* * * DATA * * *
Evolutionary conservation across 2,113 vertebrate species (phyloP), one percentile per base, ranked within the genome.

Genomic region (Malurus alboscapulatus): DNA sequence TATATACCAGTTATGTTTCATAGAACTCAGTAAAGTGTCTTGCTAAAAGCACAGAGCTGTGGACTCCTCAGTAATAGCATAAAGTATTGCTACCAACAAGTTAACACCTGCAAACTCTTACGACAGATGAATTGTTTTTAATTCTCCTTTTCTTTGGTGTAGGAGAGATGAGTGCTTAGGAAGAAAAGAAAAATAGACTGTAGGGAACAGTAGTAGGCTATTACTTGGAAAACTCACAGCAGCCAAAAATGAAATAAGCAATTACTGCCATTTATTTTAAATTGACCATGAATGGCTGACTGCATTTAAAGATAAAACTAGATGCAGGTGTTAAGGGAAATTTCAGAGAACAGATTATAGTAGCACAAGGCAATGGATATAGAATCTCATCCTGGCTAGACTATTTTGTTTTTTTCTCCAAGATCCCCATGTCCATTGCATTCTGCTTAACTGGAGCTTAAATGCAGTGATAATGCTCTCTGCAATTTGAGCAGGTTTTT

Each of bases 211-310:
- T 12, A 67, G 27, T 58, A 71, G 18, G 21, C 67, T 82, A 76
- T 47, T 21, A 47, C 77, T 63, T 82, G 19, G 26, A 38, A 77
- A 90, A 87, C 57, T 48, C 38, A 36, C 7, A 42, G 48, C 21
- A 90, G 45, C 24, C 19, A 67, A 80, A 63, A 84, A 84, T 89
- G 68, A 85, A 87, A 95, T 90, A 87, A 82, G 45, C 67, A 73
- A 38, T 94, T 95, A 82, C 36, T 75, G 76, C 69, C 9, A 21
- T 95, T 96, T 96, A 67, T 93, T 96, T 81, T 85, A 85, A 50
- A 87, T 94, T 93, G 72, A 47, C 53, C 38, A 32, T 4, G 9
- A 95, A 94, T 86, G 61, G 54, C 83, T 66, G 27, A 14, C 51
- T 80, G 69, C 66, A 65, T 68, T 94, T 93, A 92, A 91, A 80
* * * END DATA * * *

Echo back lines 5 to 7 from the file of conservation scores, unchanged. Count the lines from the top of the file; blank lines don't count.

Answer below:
- T 47, T 21, A 47, C 77, T 63, T 82, G 19, G 26, A 38, A 77
- A 90, A 87, C 57, T 48, C 38, A 36, C 7, A 42, G 48, C 21
- A 90, G 45, C 24, C 19, A 67, A 80, A 63, A 84, A 84, T 89